Protest is dangerous, but feminists have a long history of using humour, pranks and stunts to promote their message

There is an adage that feminists and women aren’t funny. However, the history of activism reveals humour as a successful strategy for change.

Here are four great contemporary feminist pranks that demonstrate the power of humour for advocacy.

1. A chain reaction

On March 31 1965, feminist activists Rosalie Bogner and Merle Thornton walked into Brisbane’s Regatta hotel, chaining themselves to the foot rail of the front bar.

They were protesting the exclusion of women from Queensland public bars.

The police were called, smashed the padlock, and told them to leave. They refused.

After some bemused and sympathetic men gave them glasses of beer, the officer gave up, telling the women to have “a good time” and “don’t drink too much”.

They inspired women nationally to do the same. Laws had changed across Australia by the early 1970s.

According to historian Kay Saunders, it was the “beginning of second-wave feminism” in Australia.

2. Guerrilla Girls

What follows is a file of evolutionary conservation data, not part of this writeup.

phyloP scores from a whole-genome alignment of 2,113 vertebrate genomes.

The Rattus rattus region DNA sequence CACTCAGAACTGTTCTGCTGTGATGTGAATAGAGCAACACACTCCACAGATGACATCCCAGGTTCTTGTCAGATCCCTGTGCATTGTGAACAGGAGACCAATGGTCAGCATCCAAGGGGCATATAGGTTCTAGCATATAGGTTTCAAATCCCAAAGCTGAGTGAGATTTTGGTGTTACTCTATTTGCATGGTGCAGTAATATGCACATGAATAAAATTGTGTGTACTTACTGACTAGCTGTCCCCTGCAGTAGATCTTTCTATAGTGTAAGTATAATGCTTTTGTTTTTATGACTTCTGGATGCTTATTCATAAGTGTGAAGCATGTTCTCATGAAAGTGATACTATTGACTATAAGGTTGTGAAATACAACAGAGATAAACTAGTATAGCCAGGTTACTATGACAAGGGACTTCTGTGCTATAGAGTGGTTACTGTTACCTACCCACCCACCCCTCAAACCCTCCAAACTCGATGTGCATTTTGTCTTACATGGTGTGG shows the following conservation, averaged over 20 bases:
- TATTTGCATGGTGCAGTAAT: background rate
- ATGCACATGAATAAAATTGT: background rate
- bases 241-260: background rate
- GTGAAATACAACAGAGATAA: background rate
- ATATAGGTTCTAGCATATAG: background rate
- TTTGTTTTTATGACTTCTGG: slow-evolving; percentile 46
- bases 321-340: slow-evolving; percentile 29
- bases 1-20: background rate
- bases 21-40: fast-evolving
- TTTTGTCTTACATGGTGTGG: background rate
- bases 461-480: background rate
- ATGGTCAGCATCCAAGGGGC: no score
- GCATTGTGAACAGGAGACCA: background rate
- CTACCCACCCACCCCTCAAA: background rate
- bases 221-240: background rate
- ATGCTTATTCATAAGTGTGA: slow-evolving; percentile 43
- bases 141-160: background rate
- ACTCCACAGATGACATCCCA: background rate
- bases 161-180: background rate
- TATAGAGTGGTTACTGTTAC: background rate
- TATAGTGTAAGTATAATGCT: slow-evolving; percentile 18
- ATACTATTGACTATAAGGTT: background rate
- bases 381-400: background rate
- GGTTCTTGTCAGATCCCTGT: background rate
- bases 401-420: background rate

In 1985, the New York activist group Guerrilla Girls began their quest to counter the art world’s sexism, racism and inequality. They used gorilla masks to remain anonymous and emphasise that the message was paramount, not the activist.

Guerrilla Girls famously erected posters and placed stickers protesting the lack of women in art galleries, asking “Do women have to be naked to get into the Met Museum?”

3. Switcheroo

In 1993 the Barbie Liberation Organization undertook a Christmas prank, swapping the voice boxes of 50 Barbie and G.I. Joe dolls.

G.I. Joe now said “I love to shop with you” or “Let’s plan our dream wedding”. Barbie hollered “Dead men tell no lies” or “Attack!”.

4. Sausage fest!

At the 2016 Australian Film Institute’s premier event, the AACTA Awards, protesters from Women in Film and Television NSW blocked the red carpet dressed as sausages and chanting “end the sausage party”.

Only 20% of Australian-funded feature films have a female director. AACTA does not fund films and it is therefore the broader industry that urgently needs to lift female participation.

Recognition across society has come from a long line of feminist pranksters. But slow progress means there is still a long way to go to achieve equality and equity.

Source: Protest is dangerous, but feminists have a long history of using humour, pranks and stunts to promote their message

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